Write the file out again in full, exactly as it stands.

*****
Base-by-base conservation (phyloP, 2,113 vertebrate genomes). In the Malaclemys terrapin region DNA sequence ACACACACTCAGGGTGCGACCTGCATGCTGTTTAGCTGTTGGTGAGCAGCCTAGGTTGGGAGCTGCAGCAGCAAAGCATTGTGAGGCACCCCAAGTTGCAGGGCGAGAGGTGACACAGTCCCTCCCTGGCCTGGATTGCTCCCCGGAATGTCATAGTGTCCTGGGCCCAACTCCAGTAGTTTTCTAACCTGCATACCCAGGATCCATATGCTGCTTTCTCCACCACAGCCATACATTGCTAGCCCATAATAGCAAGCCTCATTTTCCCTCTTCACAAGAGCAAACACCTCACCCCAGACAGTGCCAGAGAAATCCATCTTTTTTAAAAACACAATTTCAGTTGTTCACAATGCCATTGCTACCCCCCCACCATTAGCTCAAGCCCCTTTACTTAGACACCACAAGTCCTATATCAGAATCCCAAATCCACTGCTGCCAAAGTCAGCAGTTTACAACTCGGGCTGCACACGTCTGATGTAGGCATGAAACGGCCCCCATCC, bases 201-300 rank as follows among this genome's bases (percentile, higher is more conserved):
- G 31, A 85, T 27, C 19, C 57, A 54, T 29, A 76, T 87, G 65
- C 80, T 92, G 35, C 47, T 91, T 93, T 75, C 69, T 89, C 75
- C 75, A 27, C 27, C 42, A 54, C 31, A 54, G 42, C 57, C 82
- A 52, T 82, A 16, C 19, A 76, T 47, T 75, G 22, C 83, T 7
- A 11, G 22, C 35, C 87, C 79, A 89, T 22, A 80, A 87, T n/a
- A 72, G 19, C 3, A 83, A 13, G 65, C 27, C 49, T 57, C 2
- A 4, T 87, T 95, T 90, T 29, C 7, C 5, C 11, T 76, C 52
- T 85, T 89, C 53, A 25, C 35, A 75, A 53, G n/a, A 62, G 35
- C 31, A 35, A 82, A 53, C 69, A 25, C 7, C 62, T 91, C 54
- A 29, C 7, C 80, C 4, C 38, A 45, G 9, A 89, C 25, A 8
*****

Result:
Base-by-base conservation (phyloP, 2,113 vertebrate genomes). In the Malaclemys terrapin region DNA sequence ACACACACTCAGGGTGCGACCTGCATGCTGTTTAGCTGTTGGTGAGCAGCCTAGGTTGGGAGCTGCAGCAGCAAAGCATTGTGAGGCACCCCAAGTTGCAGGGCGAGAGGTGACACAGTCCCTCCCTGGCCTGGATTGCTCCCCGGAATGTCATAGTGTCCTGGGCCCAACTCCAGTAGTTTTCTAACCTGCATACCCAGGATCCATATGCTGCTTTCTCCACCACAGCCATACATTGCTAGCCCATAATAGCAAGCCTCATTTTCCCTCTTCACAAGAGCAAACACCTCACCCCAGACAGTGCCAGAGAAATCCATCTTTTTTAAAAACACAATTTCAGTTGTTCACAATGCCATTGCTACCCCCCCACCATTAGCTCAAGCCCCTTTACTTAGACACCACAAGTCCTATATCAGAATCCCAAATCCACTGCTGCCAAAGTCAGCAGTTTACAACTCGGGCTGCACACGTCTGATGTAGGCATGAAACGGCCCCCATCC, bases 201-300 rank as follows among this genome's bases (percentile, higher is more conserved):
- G 31, A 85, T 27, C 19, C 57, A 54, T 29, A 76, T 87, G 65
- C 80, T 92, G 35, C 47, T 91, T 93, T 75, C 69, T 89, C 75
- C 75, A 27, C 27, C 42, A 54, C 31, A 54, G 42, C 57, C 82
- A 52, T 82, A 16, C 19, A 76, T 47, T 75, G 22, C 83, T 7
- A 11, G 22, C 35, C 87, C 79, A 89, T 22, A 80, A 87, T n/a
- A 72, G 19, C 3, A 83, A 13, G 65, C 27, C 49, T 57, C 2
- A 4, T 87, T 95, T 90, T 29, C 7, C 5, C 11, T 76, C 52
- T 85, T 89, C 53, A 25, C 35, A 75, A 53, G n/a, A 62, G 35
- C 31, A 35, A 82, A 53, C 69, A 25, C 7, C 62, T 91, C 54
- A 29, C 7, C 80, C 4, C 38, A 45, G 9, A 89, C 25, A 8